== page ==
The bank can sue you, get a judgment, and then try to garnish your wages or have your assets sold to satisfy the judgment. If you have no assets and you're not employed, then the bank can't do anything.
When your question first was posted, the system did not display your location. You are correct, that an NC court cannot order a wage garnishment, except for child support or taxes, or if the judgment was rendered by a different State or Federal court.
However, the creditor can execute against your wages once they reach your checking account -- assuming you keep them in your checking account. But, that probably won't be a problem for you.
DISCLAIMER: Answers from Experts on JustAnswer are not substitutes for the advice of an attorney. JustAnswer is a public forum and questions and responses are not private or confidential or protected by the attorney-client privilege. The Expert above is not your attorney, and the response above is not legal advice. You should not read this response to propose specific action or address specific circumstances, but only to give you a sense of general principles of law that might affect the situation you describe. Application of these general principles to particular circumstances must be done by a lawyer who has spoken with you in confidence, learned all relevant information, and explored various options. Before acting on these general principles, you should hire a lawyer licensed to practice law in the jurisdiction to which your question pertains.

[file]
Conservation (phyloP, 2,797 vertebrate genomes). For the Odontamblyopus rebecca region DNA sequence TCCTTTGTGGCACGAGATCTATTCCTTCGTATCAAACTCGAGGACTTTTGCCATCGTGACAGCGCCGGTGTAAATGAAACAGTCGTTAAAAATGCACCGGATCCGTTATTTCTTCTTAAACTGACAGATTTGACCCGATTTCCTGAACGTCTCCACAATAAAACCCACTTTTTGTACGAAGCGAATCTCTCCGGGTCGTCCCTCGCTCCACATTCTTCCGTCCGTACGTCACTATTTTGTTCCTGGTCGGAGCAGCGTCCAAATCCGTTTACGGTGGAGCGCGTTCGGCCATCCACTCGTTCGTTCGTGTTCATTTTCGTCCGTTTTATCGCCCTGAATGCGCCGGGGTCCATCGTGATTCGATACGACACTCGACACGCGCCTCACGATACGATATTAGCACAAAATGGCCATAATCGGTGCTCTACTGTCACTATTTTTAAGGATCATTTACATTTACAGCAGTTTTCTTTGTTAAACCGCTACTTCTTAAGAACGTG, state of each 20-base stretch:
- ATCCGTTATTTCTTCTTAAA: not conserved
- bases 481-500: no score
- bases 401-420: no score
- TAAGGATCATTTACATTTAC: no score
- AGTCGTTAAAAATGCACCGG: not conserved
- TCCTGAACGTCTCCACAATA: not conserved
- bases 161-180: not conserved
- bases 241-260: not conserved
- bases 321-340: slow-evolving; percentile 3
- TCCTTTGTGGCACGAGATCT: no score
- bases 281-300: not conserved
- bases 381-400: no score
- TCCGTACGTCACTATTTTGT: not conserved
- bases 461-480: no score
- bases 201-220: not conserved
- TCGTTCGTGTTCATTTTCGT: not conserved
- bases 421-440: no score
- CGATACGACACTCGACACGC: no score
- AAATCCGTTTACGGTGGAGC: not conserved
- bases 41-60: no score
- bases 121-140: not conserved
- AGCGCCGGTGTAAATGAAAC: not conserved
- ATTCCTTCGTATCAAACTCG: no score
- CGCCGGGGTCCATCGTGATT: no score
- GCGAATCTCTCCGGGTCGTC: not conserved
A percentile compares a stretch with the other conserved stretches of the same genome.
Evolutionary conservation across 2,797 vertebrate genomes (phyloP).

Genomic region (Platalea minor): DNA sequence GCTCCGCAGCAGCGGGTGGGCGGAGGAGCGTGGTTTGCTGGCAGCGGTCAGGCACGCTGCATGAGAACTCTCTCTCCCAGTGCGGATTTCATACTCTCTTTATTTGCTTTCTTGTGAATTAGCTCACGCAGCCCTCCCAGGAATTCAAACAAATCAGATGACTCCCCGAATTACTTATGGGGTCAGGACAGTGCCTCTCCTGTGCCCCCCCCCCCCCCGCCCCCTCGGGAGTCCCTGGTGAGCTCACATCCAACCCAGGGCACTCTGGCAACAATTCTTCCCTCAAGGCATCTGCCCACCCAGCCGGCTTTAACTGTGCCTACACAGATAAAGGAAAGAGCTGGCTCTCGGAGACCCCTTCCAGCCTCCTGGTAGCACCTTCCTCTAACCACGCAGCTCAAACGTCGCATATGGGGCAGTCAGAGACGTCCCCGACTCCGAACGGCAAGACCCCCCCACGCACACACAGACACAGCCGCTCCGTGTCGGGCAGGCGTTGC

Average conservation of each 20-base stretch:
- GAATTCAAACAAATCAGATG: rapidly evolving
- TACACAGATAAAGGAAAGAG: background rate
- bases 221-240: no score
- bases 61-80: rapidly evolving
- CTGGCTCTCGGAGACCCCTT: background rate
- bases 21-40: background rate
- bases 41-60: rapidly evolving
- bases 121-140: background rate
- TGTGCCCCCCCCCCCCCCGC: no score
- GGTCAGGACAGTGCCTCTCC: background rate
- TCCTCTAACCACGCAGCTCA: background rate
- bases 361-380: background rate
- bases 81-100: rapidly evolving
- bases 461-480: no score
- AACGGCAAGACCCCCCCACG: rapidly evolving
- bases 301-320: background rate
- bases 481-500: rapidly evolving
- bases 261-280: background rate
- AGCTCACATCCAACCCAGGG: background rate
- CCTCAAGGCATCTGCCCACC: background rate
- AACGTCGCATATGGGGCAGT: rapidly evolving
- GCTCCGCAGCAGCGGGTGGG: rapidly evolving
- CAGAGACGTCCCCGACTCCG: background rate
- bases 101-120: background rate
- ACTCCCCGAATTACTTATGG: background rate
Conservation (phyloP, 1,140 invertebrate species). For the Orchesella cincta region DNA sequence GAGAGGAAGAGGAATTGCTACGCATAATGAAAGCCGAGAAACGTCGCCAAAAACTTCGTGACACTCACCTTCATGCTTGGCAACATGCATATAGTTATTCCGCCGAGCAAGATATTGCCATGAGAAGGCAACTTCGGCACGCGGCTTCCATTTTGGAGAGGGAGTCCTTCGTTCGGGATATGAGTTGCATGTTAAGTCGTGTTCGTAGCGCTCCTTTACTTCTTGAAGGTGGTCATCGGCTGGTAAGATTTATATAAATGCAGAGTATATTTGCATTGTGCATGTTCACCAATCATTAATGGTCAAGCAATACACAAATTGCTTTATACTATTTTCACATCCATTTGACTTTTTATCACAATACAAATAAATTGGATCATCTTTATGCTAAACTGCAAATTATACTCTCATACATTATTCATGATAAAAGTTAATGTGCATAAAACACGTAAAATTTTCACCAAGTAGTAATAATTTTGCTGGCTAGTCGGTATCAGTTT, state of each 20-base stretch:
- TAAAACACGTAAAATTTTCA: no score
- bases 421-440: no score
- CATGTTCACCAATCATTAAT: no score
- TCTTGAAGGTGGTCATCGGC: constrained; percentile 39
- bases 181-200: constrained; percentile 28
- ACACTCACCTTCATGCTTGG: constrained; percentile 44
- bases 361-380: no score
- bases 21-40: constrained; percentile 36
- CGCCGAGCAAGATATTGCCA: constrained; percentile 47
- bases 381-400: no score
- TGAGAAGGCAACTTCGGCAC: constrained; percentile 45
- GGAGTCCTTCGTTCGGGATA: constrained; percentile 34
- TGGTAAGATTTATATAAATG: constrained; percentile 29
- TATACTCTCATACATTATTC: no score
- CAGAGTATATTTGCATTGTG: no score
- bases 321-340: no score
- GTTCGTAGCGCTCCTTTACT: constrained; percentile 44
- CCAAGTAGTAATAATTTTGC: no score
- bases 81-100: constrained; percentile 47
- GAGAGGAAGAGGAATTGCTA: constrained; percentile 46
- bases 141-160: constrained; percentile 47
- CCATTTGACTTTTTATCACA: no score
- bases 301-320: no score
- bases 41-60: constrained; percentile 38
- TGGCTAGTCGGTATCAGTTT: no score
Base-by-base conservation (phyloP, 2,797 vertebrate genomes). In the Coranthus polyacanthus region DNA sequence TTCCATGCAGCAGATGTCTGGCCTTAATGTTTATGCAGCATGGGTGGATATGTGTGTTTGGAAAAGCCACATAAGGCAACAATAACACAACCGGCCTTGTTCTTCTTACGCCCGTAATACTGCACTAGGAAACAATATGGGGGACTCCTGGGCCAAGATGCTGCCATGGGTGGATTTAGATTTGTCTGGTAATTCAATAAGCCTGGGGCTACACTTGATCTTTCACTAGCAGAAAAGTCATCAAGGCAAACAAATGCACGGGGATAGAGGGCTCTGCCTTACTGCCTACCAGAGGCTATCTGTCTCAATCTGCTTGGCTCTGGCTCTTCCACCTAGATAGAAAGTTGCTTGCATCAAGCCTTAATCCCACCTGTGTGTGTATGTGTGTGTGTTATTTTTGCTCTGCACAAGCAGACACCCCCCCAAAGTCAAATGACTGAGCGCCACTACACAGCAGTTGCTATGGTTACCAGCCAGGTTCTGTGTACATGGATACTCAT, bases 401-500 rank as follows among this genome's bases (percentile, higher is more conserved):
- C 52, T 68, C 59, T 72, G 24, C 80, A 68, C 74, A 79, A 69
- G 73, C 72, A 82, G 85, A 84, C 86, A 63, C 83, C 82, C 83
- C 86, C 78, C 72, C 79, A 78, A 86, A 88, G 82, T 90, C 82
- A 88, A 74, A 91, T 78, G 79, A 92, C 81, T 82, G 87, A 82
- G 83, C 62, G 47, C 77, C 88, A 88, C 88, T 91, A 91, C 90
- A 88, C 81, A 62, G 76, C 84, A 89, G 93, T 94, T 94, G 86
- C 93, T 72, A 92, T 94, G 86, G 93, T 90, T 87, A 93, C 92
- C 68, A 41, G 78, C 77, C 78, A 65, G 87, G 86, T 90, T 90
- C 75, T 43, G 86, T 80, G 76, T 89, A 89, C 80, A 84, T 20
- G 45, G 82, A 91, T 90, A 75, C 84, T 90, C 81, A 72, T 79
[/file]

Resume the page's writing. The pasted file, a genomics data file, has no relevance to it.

The responses above are from individual Experts, not JustAnswer. The site and services are provided “as is”. To view the verified credential of an Expert, click on the “Verified” symbol in the Expert’s profile. This site is not for emergency questions which should be directed immediately by telephone or in-person to qualified professionals. Please carefully read the Terms of Service (last updated February 8, 2012).